For Immediate Release
ARCHIVED - Correctional Investigator of Canada Welcomes Call for National Strategy on Delivery of Mental Health Services to Youth and Adult Offenders
OTTAWA, June 9, 2008 - The federal prison ombudsman, Mr. Howard Sapers, today welcomed a key recommendation by the New Brunswick Ombudsman and Child and Youth Advocate for a national strategy to ensure coordination and cohesiveness among federal and provincial mental heath and correctional systems. The recommendation was made in a report released by the provincial ombudsman into the services provided to Ashley Smith, a nineteen year old who, following incarceration in New Brunswick for three years was transferred to the federal prison system in October 2006 and died while in custody in October 2007.
"I will shortly be providing my Office's investigative report into Ms. Smith's death to the Minister of Public Safety and the Correctional Service of Canada. There will be a similar call for increased cooperation and coordination. A national strategy should focus on information sharing between jurisdictions and promote a seamless delivery of mental health services to offenders, as well as examine alternatives for the provision of health care services to federal offenders," Mr. Sapers said.
The failure of the province's Youth Criminal Justice System to provide adequate mental health care and treatment documented in the New Brunswick report, continued once Ms. Smith was in the federal corrections system. The teenager was transferred nine times between correctional institutions during her 11 months in federal custody and was kept in segregation for the entire period. The segregation cell where she died was more than 2,000 kilometers away from her parents' Moncton home.
The Correctional Investigator submitted an interim report on Ashley Smith's death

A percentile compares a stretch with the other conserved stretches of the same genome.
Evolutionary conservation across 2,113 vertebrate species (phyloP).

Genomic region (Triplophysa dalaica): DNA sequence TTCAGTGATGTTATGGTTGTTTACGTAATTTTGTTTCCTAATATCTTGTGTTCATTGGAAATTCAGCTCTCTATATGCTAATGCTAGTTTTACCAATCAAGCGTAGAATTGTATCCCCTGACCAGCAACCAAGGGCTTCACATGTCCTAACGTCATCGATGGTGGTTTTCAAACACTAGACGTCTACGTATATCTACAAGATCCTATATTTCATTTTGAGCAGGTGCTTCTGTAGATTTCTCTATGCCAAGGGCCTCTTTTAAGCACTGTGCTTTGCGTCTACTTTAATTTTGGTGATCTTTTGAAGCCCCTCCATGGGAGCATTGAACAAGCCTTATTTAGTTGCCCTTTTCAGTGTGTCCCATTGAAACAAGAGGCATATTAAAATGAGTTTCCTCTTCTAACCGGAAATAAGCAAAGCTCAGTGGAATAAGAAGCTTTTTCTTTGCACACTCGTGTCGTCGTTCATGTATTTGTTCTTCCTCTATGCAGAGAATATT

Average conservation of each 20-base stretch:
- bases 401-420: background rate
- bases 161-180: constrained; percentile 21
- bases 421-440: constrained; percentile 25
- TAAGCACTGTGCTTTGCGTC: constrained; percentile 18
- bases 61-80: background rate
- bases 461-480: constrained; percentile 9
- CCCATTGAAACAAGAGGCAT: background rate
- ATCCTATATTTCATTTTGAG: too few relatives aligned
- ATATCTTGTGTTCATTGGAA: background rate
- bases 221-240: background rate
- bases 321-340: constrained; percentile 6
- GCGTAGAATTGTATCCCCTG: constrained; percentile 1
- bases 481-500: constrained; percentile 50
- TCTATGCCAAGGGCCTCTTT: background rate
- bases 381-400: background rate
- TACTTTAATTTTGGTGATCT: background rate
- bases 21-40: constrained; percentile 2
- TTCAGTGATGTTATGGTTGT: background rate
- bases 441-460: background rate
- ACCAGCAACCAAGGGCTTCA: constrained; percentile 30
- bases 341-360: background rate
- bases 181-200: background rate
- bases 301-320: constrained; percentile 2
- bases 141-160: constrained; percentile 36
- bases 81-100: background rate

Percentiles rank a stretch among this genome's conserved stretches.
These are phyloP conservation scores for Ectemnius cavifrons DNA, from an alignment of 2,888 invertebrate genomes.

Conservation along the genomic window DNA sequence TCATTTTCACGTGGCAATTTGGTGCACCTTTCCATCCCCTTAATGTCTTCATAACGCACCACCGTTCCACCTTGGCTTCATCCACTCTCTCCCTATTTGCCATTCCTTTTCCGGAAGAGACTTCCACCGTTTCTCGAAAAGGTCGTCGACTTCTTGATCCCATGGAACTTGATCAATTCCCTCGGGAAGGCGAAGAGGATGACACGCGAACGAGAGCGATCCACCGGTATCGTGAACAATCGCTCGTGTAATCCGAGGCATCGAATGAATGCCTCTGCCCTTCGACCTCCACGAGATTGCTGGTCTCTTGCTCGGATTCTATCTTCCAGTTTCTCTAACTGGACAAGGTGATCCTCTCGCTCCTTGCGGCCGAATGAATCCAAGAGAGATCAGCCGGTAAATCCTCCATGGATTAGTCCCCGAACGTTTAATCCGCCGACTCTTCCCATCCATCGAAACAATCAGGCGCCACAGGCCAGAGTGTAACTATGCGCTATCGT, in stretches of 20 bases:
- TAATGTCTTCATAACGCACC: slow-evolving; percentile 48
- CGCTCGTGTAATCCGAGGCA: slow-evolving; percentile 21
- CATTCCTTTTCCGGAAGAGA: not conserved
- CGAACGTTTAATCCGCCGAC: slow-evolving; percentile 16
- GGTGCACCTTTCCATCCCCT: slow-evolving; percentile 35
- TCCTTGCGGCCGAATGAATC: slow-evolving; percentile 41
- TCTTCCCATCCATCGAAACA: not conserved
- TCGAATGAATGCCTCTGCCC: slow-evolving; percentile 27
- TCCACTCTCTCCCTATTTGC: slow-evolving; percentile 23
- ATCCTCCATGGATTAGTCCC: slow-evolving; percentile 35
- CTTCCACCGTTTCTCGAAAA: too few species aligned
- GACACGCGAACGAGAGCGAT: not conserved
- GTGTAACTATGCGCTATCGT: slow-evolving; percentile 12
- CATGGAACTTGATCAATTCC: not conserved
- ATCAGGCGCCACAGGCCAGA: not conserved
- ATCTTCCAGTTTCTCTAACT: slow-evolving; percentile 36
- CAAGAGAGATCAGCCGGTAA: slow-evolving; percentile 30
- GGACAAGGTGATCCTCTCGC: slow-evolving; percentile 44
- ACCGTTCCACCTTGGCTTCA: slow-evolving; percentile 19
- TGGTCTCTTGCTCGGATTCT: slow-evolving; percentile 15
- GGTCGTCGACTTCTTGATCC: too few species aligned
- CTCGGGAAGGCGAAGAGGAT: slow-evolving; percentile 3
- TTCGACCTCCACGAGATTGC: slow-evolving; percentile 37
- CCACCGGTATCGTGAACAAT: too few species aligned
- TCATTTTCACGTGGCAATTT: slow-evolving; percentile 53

to the Commissioner of Corrections and the Minister of Public Safety in December
2007. Given the ongoing criminal investigation, Mr. Sapers is limited in what he
can say about the immediate circumstances surrounding the death.
In his 2005 Annual Report, the Correctional Investigator found the number of offenders in federal penitentiaries with significant, identified mental health needs had more than doubled over the past decade, and mental health services offered by the Correctional Service of Canada (CSC) had not been able to meet the increased demand.
According to a 2008 report by the Canadian Institute for Health Information, Improving the Health of Canadians 2008: Mental Health, Delinquency and Criminal Activity, more than one in four Canadians hospitalized for mental illness have had brushes with the law and that youth and adults diagnosed with mental illnesses are overrepresented in Canada's correctional facilities.
The Correctional Investigator is mandated by an Act of Parliament to be an independent Ombudsman for federal offenders. This work includes ensuring that systemic areas of concern are identified and addressed. His Annual Reports as well as the 2007 Deaths in Custody Study which examined 82 reported suicides, homicides, and accidental deaths of prisoners while in custody of the Correctional Service during a five year period from 2001 - 2005, are on the Correctional Investigator's website at www.oci-bec.gc.ca.
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For further information:
Ivan Zinger, LL.B., Ph.D.
Director of Policy and Senior Counsel
Office of the Correctional Investigator
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